These pumpkin pie crepes, with chocolate syrup and toasted pecans, are a great way to end your Thanksgiving dinner. The best part is that you can make this all on your stovetop – leaving the oven free for your turkey!
As much as I love classic pumpkin pie, sometimes it just doesn’t feel very exciting. I mean, there’s nothing wrong with the traditional pie – crust, a baked filling, and maybe a little whipped cream on top, but sometimes I just want more.
I started playing around with non-traditional pumpkin pie recipes a few years ago. Up until then, my Thanksgiving tradition was to make the pumpkin pie recipe from the back of an E.D.Smith Pure Pumpkin can label. The recipe is solid – it makes an excellent pumpkin pie, but I was getting bored of eating the same thing every year.
In 2013, I published a recipe here for pumpkin pie crepes. The recipe was pretty simple: basic crepes, and an eggless pumpkin pie filling with whipped cream, topped with even more whipped cream and a sprinkle of cinnamon. It was a tasty alternative to my once-loved pumpkin pie, and an excuse to eat a ridiculous amount of whipped cream.
But that was several years ago.
(“when I was still quite naive…” Any Carly Simon fans out there? No? Just me?)
This year I was determined to take my pumpkin pie crepes up a few notches. I’m a stronger cook now, and I knew that I could do better. It took a few tries, and I definitely ate way too many crepes in the process… but, oh my goodness, the results are SO GOOD.
First of all, I realized that my original pumpkin pie crepes were more like pumpkin pie burritos. I don’t know why I plated them as rolled crepes… they’re much more attractive when you fold them into triangles. They’re less messy this way too.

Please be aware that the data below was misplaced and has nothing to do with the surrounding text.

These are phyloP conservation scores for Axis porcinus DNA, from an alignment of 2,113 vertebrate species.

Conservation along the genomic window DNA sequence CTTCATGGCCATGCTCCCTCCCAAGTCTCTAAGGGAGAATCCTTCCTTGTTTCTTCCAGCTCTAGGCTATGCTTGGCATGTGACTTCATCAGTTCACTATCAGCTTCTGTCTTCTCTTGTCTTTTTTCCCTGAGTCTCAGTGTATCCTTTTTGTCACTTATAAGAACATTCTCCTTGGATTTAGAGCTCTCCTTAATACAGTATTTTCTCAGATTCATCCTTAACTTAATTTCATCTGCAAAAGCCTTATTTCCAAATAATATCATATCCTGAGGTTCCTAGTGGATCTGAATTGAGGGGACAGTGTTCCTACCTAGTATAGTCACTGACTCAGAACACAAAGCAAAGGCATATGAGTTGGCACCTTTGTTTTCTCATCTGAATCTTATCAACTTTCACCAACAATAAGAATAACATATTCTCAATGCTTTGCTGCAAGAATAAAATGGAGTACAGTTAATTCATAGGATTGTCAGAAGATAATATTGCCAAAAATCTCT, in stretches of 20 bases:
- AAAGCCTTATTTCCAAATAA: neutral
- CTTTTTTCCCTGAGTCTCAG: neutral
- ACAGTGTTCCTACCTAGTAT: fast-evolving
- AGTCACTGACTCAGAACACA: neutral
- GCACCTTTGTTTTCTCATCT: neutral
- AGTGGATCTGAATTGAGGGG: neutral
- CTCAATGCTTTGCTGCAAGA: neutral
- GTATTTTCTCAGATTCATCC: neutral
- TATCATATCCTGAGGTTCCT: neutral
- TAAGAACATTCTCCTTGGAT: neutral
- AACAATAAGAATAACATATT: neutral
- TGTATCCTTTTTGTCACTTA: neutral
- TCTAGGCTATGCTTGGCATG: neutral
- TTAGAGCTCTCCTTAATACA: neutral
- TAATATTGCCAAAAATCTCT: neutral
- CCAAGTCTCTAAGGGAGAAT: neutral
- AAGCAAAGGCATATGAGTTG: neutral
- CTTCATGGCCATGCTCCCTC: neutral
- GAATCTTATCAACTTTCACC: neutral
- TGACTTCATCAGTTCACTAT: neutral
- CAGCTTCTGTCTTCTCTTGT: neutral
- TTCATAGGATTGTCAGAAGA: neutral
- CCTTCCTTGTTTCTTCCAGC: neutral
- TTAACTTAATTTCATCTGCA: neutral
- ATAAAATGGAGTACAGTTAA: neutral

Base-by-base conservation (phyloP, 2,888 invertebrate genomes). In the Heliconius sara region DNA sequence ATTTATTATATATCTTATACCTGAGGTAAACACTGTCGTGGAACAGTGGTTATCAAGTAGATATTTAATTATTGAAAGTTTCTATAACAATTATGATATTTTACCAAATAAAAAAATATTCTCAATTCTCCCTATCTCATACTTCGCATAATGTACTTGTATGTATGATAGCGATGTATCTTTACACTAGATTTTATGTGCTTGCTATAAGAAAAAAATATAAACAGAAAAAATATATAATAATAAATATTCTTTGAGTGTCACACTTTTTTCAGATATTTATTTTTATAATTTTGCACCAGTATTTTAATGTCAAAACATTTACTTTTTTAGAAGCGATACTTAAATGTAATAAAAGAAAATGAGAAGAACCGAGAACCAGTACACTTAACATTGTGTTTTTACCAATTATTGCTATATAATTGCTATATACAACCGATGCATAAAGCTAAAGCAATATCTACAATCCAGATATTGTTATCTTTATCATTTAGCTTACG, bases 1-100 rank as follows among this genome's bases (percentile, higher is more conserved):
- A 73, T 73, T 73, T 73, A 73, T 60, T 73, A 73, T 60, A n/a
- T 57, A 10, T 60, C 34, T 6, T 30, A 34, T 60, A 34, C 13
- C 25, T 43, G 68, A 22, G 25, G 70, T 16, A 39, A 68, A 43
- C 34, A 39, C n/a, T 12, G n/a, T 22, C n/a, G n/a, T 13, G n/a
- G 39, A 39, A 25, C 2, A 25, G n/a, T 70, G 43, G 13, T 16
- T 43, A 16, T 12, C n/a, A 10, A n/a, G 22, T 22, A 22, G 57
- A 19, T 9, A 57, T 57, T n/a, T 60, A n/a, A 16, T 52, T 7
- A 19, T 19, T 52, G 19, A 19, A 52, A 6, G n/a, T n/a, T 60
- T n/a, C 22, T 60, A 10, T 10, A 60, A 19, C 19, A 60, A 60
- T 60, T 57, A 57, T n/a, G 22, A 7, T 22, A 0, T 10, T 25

The next thing I did was add a crunchy element to the plate, to add texture to an otherwise very soft dessert. I considered pumpkin seeds, but they didn’t seem quite right. Eventually, I ended up using toasted pecans because a) they’re my favourite nut, and b) they just seem seasonally appropriate.
After that, I wanted to find a way to add more sweetness to the dish, to move it away from a breakfast-y item and place it in firmly in the dessert category. Caramel sauce was a tasty idea, but it didn’t look that great. I was tempted to use marshmallow fluff instead of whipped cream, and I still think that would be a tasty option, but the sticky texture of the fluff makes it a bit difficult to work with. Ultimately, I ended up going with chocolate sauce, which not only makes these pumpkin pie crepes look super fancy but also tastes amazing with the other ingredients.
So after several trials and errors, I eventually created a version of pumpkin pie crepes that I’m really proud of. This is definitely a dish that I’d be happy to serve to friends all fall-season long!
I kept the filling more or less the same, omitting the extra cinnamon and ginger and just using more pumpkin spice. If you don’t have pumpkin spice, and can’t find it at your grocery, (sometimes labelled as pumpkin pie spice), you can easily make your own. The Kitchn has a recipe for DIY pumpkin spice that looks pretty good.